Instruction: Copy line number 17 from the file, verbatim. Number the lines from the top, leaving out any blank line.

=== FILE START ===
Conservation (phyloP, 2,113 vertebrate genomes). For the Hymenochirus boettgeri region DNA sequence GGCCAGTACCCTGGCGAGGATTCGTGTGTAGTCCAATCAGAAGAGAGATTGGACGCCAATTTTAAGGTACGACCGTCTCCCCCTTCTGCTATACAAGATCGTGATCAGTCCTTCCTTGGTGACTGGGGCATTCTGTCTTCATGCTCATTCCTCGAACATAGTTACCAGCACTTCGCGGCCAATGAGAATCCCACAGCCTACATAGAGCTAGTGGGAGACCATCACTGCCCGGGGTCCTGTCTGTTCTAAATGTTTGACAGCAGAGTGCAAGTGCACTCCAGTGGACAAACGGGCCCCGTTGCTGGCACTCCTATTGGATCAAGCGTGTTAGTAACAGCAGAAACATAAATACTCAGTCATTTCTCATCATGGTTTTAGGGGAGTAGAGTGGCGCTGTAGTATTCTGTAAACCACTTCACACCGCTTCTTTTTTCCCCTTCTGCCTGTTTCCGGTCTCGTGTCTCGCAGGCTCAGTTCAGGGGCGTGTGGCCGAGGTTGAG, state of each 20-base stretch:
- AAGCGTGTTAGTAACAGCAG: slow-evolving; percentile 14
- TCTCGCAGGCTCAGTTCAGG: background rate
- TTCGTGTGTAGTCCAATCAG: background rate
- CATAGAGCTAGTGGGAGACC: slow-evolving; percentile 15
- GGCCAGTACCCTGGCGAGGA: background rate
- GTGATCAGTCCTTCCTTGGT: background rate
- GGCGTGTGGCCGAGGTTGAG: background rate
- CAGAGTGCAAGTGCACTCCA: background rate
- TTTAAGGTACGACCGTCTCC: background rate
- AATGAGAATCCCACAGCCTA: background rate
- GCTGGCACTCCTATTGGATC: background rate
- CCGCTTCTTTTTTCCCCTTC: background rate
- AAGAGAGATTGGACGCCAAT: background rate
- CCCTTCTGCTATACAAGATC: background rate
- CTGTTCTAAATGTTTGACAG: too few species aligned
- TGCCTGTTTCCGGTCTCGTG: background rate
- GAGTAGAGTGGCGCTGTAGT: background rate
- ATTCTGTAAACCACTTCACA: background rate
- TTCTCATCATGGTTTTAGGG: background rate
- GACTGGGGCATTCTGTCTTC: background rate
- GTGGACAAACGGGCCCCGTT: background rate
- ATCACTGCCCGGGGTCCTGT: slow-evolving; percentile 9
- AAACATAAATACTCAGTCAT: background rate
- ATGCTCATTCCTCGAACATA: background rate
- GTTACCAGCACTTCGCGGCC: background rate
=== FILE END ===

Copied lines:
- TGCCTGTTTCCGGTCTCGTG: background rate